Not many people with pancreatic cancer survive for long. As a reminder, here is how I explained my condition after surgery:
”The tumor was determined to be 'clean at the margins' - that is, cancer had not escaped the pancreas.
”In addition, 17 lymph nodes touching the pancreas were removed and tested for cancer cells; two were positive. Here is what that means for me.
”There are types of chemotherapy to treat this cancer and I will meet with a medical oncologist about that sometime in the next month or two. According to my surgeon and his team, a few people respond to this treatment and live up to ten more years.
”Sounds good except that 80 percent in my circumstance who take this treatment are dead from the disease in five or fewer years. Numbers may vary from other sources but not enough to talk about.”
Yes, as some TGB readers have noted, statistics are not destiny, but they can't be ignored and further, they can certainly be used as one kind of guide when life throws up such a devastating bump in the road as this.
For now, a month since surgery, I am seeing small improvements in daily life. I'm generally pain free now, am finally catching on to how I need to eat for the foreseeable future and I've learned not to scrimp on rest. The smallest exertions still deplete me of energy so I nap a lot.
The many rest and sleep periods have given me plenty of time consider what I want to do with the time remaining to me – whether a year or two or a decade.
I don't have anywhere near a complete answer, but I do have this: a strong suggestion of one's shortened mortality makes it easy to ditch projects you were not all that interested in to begin with while shedding guilt about not keeping up with the zeitgeist.
Most of what I have so far added to my list to ignore relate to technology.
ITEM: I have now absolved myself of learning to text. It's too hard to hit those itty-bitty letters on my phone and in general, I don't have anything to say in what's meant to be a short format. “Hi there – thinking of you” doesn't strike me as meaningful communication.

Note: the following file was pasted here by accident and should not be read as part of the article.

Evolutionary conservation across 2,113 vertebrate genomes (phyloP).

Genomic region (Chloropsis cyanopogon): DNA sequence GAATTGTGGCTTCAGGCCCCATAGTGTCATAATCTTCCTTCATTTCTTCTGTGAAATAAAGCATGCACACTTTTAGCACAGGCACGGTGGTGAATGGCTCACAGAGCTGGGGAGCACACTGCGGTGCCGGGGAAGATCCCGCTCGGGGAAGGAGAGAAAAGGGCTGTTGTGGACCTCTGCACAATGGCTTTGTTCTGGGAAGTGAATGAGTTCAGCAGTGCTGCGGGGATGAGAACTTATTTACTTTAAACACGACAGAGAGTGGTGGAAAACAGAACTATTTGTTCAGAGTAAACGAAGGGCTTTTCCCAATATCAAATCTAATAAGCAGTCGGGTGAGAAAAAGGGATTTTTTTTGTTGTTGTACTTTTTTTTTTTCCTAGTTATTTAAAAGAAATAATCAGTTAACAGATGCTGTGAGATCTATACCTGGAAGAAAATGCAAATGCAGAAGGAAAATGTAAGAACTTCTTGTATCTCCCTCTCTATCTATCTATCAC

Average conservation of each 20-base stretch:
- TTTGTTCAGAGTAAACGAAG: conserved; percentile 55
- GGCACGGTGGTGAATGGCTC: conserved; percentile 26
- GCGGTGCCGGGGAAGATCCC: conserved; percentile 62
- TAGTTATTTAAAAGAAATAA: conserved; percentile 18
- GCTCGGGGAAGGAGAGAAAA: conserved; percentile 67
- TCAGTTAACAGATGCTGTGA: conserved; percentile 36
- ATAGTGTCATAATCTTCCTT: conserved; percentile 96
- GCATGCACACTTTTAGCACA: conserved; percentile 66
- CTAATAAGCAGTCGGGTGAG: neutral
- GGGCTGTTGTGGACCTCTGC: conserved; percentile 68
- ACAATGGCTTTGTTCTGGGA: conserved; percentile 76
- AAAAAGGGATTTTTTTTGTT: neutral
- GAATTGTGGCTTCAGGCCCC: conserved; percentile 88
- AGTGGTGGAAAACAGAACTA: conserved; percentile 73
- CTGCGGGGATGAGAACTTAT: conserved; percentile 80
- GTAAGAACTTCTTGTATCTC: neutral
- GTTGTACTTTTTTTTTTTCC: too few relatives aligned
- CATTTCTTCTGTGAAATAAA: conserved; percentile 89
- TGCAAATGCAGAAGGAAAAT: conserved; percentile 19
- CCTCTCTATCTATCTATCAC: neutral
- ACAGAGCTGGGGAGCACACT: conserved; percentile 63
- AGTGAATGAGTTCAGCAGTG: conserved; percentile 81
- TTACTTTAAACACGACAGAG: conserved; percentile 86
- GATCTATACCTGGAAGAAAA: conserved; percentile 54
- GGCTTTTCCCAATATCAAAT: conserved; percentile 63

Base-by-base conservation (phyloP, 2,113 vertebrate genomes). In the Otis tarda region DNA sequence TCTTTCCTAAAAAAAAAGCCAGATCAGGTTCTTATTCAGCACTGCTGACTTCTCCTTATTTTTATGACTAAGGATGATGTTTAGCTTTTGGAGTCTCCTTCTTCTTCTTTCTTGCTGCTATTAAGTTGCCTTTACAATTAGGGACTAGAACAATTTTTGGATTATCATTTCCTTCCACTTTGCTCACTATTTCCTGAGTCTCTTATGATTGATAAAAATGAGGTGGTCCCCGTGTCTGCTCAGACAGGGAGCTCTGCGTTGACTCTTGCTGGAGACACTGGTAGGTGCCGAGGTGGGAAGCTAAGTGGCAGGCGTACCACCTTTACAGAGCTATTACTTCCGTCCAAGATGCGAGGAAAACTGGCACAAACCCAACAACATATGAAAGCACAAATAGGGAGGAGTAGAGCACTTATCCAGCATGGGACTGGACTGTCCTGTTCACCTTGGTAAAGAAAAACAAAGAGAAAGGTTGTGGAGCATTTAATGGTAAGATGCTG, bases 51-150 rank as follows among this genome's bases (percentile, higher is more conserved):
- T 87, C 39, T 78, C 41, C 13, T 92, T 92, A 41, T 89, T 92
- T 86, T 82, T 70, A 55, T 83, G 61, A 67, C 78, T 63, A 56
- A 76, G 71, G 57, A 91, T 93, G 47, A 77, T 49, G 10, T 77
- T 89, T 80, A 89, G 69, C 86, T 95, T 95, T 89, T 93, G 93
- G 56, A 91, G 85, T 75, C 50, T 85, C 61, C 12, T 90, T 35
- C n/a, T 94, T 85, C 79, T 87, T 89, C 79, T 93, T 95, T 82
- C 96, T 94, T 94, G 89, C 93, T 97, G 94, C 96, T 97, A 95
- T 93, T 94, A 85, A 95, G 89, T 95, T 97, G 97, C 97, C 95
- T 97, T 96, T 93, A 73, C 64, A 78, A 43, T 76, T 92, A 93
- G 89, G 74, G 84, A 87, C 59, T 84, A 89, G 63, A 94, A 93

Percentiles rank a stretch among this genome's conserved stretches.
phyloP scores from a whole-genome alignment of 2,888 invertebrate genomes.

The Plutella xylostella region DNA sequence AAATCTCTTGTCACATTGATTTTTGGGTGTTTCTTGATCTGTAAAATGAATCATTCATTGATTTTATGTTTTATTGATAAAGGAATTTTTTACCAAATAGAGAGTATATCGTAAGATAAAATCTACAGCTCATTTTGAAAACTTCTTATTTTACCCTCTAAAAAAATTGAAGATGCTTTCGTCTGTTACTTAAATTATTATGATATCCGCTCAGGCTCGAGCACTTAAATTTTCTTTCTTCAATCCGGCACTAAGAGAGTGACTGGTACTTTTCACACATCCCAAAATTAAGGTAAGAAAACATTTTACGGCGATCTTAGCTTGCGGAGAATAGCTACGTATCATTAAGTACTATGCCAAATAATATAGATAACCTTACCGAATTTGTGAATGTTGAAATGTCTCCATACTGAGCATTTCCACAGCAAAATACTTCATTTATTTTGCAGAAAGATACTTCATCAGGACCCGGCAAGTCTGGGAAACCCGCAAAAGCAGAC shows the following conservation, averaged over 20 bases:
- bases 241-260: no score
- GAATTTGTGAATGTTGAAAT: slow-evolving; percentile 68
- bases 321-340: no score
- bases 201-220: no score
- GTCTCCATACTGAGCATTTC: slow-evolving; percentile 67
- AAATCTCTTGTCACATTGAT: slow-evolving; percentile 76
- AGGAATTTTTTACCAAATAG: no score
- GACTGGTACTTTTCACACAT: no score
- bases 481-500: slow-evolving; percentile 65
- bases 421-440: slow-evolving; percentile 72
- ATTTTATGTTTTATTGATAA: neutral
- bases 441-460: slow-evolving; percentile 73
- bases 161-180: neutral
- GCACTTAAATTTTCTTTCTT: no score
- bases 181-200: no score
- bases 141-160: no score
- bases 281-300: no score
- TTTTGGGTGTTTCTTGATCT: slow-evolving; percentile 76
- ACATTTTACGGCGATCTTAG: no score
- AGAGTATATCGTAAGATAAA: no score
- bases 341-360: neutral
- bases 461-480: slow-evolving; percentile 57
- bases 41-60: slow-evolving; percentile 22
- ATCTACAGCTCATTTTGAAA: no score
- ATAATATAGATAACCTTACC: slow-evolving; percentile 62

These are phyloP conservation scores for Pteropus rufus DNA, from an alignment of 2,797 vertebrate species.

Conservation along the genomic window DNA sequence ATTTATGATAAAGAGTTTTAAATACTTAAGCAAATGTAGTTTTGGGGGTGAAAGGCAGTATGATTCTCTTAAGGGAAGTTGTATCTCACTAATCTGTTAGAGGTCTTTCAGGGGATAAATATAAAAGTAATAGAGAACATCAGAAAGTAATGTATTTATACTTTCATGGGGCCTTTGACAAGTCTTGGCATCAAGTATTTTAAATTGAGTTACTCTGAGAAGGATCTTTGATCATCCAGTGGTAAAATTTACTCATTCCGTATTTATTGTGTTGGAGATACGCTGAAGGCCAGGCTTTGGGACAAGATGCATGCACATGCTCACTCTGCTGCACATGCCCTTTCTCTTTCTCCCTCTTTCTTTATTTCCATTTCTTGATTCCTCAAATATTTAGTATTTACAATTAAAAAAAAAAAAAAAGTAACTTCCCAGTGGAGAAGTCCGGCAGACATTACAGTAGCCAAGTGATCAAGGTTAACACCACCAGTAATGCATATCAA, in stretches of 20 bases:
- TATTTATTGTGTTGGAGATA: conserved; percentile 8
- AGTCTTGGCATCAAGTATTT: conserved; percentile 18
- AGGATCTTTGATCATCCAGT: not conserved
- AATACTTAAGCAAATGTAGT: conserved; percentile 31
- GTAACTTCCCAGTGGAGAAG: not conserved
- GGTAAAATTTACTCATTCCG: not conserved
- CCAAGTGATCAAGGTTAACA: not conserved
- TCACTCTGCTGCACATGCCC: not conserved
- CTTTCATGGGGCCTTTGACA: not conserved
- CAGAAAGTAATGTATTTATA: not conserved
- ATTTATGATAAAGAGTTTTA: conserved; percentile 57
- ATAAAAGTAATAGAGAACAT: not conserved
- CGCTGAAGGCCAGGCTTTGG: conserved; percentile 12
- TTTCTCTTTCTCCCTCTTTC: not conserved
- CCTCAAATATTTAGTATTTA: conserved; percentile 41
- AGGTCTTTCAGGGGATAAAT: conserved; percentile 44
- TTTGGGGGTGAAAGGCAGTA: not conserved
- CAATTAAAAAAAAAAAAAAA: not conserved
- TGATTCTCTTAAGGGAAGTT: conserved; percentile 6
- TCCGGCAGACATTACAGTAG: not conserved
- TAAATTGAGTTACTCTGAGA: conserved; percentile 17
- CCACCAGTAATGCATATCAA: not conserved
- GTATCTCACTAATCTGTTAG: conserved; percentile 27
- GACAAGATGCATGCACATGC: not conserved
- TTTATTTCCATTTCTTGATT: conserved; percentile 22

ITEM: Given the extraordinary number of videos, news reports, promotions, reviews, actor interviews and more, it is clear that Game of Thrones has become a cultural icon of enormous proportions, something anyone who pretends to knowledge of American pop culture must be familiar with.
Although I have deduced that GoT is a television program (are there books too?), I have zero knowledge of what makes it noteworthy and now I don't have to try to figure it out.
ITEM: “They” are now at it again, telling us in recent months that virtual reality and augmented reality are the next big thing. (I suppose that's why Google Glass failed so spectacularly and was pulled from the market two years ago.) This new iteration has yet to materialize and I'm ignoring it – happy to go to my grave steeped in the real world.
ITEM: And I've stopped feeling guilty about my deficiencies – based on dislike – in Facebook and Twitter. Yes, I know that a billion people on earth use FB. That doesn't mean I must and I use it minimally to accommodate readers of this blog. Beyond that, I'm done with thinking I really should put my mind to mastering it.
As for Twitter, there is nothing I have to say in 140 characters or fewer that is worth anyone's time. And I have blacklisted Twitter's daily emails telling me how to “get more people to pay attention to me.” That wasn't a goal in my life before my diagnosis and certainly not now.
It feels great to free myself of these “shoulds” and they are just the tech-related items. I've also made peace, for example, with the idea that I am unlikely to re-read all of Shakespeare before I die. And I have a tentative list of other items I'm considering adding to what I now think of as my reverse bucket list.
How about you?